Somehow, headstand became the "beginner inversion" of modern yoga in the U.S. I would argue it should be deemed the most advanced, considering the strength and body awareness you need to execute one properly. Unfortunately, many newer (or not practiced) yoga teachers aren't capable of demonstrating a handstand or forearm stand to the level that they feel comfortable teaching them, so they continually offer the one inversion they can show a headstand. But demonstrating an inversion does not necessarily mean that a teacher is doing it properly. They, too, can easily be causing damage to their spine. Not to mention, the plethora of influencers who put "yoga teacher" in their bios-and show off with photos of them upside down in every configuration, including headstand-but don't actually have any formal training. (Related: What to Know Before Working with a Trainer or Fitness Coach from Instagram)

So, what do you do? Learn forearm stand and handstand and work on your arm balances. If you're a total beginner, start with high plank. And, in the process, strengthen your arms and core strengthen and build body awareness. (It won't hurt to incorporate these yoga poses that help with "tech neck.") That way, you get all the benefits of arm balances and inversions without harming your neck. If you work your way to holding a forearm stand comfortably in the middle of the room for several deep breaths, and you know you have no symptoms of pre-existing spinal issues, a headstand is likely safe, says Dr. Anderer. But, really, is it worth the risk?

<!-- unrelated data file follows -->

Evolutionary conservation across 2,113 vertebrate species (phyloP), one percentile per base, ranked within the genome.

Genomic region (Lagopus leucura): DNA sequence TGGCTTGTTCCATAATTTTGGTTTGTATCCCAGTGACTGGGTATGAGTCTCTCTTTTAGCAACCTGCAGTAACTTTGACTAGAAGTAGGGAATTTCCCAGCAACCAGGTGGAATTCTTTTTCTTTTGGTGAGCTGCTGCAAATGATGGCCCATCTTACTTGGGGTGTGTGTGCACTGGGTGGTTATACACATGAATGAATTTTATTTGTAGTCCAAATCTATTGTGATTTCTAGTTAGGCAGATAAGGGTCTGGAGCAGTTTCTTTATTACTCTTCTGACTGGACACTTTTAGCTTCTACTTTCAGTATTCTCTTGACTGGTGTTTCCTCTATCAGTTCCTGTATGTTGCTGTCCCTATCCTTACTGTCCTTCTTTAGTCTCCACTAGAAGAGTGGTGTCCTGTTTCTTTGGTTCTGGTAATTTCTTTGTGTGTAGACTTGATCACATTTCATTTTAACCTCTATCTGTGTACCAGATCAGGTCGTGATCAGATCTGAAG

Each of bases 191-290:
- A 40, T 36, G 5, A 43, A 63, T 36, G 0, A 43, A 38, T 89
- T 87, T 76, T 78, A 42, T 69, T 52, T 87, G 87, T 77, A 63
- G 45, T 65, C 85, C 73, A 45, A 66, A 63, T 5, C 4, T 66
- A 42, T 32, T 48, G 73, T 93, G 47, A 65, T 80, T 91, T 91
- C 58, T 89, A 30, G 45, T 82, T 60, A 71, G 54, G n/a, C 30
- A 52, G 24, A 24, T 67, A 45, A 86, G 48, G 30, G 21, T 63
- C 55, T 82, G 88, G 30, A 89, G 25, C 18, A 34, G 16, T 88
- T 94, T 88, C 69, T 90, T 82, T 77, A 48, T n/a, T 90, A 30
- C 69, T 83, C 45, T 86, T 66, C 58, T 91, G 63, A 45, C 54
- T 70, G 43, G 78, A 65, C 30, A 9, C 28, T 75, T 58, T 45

Next time you're practicing yoga, rather than launching yourself into a headstand if one is called out, take a pause and ask yourself: is headstand the right option for your practice in this moment? (This goes for any far-reaching pose too-don't push yourself into anything that doesn't feel good int he moment.) Yoga is all about tuning into the present, so just because a specific pose was good yesterday, doesn't mean that it is today, or that it won't be tomorrow.

If your goal is to feel strong by supporting yourself, try any number of arm balances-like crow pose. If you're looking for inversion benefits, try forearm stand, handstand, or even legs up the wall. If you really don't feel strong enough for handstand or forearm stand, but really want that headstand feeling, use an inversion chair, or do a supported block headstand.

One of my favorite things about yoga is that there is a multitude of variations of every asana-including inversions. Try to remember that yoga is about a union of body and mind and calming mental chatter. Jumping into a headstand just to achieve a pose while ignoring your body (whether it's for an Instagram or not) is pretty much the opposite of yoga.

On your mat (and off) always ask yourself: "Is this right for me right now?" If the answer is "yes" and you have all the knowledge, strength, and tools, go for it! Just don't do a headstand in my class.